Today’s Illustration: Ashes To Ashes . . .

What: Funerals

Where: Approximately 150,00 people die every day across the world.

  • 28,000 China
  • 25,000 India
  • 7,500 USA
  • 5,000 Russia
  • 3,500 Brazil

Average life expectancy in the US — 78-79 years

Highest months are December & January

Lowest months are July & August

How: Burial vs. Cremation

  • Two companies control 82% of all casket sales in the United States — Batesville & Matthews — 8 out of 10 caskets are made by these two companies.
  • Average casket cost $2,300
  • Amazon, Walmart, and Costco all sell caskets for around $1,000.
  • A Cosco Casket $899.00
  • Caskets can range upward to $43,000

  • 56% of US deaths are handled by cremation. The projection is 73% by 2030.
  • “Joseph In Egypt” — By Chuck Ailing —

  • What are some options for preserving the cremation ashes? 
    • Parting Stone has raised $1.9m to turn ashes into stones. A person yields 40-60 smooth stones that vary in color, shape, and texture.
    • Eterneva has raised ~$10m to turn ashes into a diamond that you can wear. Prices start at $3k.
    • British company Vinyly will press ashes into a record, starting at ~$1.4k.
    • Recompose turns human bodies into soil, a more sustainable and cost-friendly solution than traditional funerals.
    • LA-based artist C.C. Boyce makes “Planturns” that hold both the ashes of the deceased and a live plant. They retail for $250-$600.” — [1]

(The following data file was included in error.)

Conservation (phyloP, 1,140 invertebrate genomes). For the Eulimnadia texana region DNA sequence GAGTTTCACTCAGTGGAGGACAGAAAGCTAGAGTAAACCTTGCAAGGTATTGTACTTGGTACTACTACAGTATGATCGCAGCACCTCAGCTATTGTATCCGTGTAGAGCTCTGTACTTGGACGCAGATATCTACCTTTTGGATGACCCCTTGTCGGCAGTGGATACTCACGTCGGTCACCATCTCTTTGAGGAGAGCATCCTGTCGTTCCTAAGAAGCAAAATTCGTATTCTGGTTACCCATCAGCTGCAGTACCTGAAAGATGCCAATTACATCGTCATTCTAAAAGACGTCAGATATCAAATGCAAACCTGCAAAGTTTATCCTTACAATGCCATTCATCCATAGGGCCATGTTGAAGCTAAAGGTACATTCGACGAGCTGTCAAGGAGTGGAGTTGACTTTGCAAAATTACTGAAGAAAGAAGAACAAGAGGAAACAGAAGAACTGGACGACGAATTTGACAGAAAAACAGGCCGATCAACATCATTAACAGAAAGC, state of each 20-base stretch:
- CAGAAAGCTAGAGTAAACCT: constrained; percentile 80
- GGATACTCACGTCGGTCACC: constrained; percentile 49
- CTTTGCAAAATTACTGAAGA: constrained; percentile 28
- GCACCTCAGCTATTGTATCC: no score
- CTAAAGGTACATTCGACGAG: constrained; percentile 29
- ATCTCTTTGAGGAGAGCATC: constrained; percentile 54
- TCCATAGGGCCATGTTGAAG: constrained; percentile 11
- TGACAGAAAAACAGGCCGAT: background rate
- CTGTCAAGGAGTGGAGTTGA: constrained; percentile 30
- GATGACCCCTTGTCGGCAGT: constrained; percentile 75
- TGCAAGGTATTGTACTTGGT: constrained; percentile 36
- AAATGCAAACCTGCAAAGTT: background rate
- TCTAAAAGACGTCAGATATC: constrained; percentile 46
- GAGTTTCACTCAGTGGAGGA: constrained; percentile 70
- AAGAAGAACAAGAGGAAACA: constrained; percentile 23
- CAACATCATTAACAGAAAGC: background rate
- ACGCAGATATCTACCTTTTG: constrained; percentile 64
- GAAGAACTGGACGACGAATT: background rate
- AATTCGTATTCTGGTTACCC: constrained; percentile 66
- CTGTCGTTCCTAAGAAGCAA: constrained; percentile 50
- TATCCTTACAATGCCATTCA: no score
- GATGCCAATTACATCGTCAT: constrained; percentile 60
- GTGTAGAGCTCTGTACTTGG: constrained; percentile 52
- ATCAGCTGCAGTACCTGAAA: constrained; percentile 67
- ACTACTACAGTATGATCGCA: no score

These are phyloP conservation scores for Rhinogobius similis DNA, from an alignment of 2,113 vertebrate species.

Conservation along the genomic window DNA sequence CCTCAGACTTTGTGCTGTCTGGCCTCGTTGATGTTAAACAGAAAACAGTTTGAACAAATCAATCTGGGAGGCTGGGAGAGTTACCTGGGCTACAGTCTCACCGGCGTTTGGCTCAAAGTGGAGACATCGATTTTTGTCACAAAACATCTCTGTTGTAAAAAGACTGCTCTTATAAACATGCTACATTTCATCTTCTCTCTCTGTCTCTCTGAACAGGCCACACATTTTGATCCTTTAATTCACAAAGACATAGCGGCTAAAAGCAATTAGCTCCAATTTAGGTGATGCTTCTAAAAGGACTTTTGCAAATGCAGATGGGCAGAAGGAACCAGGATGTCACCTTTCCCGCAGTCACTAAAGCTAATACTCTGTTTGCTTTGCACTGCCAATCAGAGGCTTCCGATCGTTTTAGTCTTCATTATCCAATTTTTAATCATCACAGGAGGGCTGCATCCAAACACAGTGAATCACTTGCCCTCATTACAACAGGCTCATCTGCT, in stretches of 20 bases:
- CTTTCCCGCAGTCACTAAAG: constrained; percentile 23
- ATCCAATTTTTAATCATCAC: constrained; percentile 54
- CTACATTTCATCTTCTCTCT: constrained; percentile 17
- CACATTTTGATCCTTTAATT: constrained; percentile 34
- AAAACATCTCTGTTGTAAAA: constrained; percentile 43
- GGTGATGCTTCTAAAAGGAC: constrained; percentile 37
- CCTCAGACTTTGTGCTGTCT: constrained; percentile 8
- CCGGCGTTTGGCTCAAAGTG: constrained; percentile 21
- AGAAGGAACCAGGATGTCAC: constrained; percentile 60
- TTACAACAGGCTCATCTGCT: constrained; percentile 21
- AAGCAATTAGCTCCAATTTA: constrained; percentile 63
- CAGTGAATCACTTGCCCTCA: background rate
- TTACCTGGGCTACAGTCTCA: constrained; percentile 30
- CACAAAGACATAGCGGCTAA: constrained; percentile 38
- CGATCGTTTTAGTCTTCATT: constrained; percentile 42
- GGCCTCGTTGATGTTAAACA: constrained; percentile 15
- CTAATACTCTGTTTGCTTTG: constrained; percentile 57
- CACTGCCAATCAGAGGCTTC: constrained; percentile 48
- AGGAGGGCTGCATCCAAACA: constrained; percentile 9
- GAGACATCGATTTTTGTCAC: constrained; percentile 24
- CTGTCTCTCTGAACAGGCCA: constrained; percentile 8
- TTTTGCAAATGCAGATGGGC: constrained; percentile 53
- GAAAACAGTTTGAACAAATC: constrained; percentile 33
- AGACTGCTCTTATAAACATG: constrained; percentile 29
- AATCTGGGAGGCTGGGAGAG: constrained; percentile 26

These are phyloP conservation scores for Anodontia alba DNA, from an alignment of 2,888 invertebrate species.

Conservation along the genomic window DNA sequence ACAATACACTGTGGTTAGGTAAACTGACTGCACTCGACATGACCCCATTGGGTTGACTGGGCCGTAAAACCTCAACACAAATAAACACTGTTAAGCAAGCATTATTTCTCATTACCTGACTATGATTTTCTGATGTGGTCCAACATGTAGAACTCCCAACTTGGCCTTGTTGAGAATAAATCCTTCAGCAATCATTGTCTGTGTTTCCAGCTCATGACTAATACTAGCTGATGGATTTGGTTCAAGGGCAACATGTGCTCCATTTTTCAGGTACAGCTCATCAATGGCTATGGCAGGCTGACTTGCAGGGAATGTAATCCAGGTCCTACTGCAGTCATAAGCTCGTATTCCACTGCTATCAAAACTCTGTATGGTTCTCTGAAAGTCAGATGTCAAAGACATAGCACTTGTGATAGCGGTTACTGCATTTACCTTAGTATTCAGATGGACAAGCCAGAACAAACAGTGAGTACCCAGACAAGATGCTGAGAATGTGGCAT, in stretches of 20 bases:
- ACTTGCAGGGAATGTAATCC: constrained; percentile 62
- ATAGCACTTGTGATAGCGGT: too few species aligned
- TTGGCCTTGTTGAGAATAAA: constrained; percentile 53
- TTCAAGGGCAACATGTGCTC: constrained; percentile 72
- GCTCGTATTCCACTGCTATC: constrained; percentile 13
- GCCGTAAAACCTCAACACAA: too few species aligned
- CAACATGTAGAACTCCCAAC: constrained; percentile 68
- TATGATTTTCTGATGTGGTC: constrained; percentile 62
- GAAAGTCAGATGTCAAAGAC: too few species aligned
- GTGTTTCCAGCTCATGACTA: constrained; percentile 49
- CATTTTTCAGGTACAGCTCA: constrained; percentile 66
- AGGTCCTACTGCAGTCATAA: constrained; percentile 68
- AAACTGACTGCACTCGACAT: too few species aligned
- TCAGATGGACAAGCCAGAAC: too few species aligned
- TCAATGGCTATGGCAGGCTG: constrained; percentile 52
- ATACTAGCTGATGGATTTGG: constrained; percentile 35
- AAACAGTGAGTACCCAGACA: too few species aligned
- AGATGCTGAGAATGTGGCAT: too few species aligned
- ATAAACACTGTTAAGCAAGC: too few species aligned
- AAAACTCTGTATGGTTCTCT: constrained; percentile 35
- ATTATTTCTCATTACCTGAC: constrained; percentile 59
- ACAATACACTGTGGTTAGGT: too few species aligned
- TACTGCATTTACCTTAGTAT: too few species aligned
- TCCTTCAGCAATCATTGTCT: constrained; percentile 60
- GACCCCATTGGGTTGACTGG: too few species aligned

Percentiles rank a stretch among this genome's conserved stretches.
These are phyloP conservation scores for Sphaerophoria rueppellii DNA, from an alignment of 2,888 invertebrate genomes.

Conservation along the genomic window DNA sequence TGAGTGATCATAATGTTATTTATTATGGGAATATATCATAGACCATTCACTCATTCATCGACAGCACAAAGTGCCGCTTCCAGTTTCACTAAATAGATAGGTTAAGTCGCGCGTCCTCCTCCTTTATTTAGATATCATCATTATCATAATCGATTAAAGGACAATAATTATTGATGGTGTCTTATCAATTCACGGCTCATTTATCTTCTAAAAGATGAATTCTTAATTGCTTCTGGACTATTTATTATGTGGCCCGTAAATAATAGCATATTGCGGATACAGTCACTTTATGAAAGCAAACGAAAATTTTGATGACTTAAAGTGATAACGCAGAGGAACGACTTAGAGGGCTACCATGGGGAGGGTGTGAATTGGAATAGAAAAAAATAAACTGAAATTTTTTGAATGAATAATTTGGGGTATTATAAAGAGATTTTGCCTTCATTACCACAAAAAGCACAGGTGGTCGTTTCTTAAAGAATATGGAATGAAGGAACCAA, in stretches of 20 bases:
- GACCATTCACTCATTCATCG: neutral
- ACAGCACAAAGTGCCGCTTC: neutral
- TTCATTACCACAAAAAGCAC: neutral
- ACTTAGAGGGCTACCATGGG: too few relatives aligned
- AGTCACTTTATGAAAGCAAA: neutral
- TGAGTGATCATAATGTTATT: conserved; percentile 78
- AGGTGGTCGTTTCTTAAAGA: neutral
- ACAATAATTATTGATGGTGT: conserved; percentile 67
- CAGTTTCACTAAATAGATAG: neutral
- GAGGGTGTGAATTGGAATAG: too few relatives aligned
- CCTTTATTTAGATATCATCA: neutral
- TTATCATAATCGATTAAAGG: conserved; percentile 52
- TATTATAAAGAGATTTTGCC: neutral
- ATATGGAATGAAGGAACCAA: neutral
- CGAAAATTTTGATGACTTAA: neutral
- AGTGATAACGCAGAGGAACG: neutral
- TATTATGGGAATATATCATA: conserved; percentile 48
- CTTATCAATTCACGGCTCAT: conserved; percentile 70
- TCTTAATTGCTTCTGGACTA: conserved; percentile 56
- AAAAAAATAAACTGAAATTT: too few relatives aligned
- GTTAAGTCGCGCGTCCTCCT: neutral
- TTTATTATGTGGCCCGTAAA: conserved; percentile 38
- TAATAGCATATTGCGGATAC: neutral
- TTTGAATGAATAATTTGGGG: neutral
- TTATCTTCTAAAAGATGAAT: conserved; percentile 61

Can you still go to heaven if you are cremated?

. . . . 

Key Biblical Thoughts:

  • death / dying
  • the resurrection
  • burial
  • funerals
  • cremation
  • “and he died” – Genesis 5
  • the tribulation
  • salvation
  • “death, where is thy sting”
  • the last enemy
  • Satan
  • sin
  • the fall
  • David’s tomb – Acts 2:29
  • Joseph of Aramathea
  • Joseph’s casket – Genesis 50:25-26
  • Lazarus
  • Easter

. . . . 

Other Information & Links:


“Did someone say free vacation?

Companies like Batesville and Matthews have gone to the end of the Earth and back to ensure that their caskets are the only ones sold at funeral homes, whether that means offering loans in exchange for exclusivity, or developing loyalty through “perks.”

“Batesville would say, ‘Hey, you need a showroom in your place.’ Batesville would supply all of the caskets, and they would put a showroom in,” says Jim Malamas, an entrepreneur whose effort to bring cheap caskets to the industry was the subject of a Bloomberg Businessweek story. “As long as that funeral homeowner owed Batesville money, Batesville owned the showroom.”

Batesville has crafted an entire rewards system around keeping funeral directors loyal. “The Batesville guys might be giving away tickets for ball games or all these little perks,” says Malamas. “They’ll give you a $3k vacation.”

A 2005 Forbes article reported that Batesville was “wining and dining” its funeral directors, flying them to its 657-acre Indiana property Jawacdah Farms and offering them local shrimp and chocolate bars in the shape of caskets.

Funeral directors are sometimes “wined and dined” by the big casket industry (via Pixabay)

“On a trip like that you take away more than you leave,” one funeral director told the magazine. “It’s never ‘How can we sell caskets?’ but ‘How can we improve your life, business, and the customers you serve?’”

These entrenched relationships have a real impact on the ability of casket startups to break into the industry.”

. . . .

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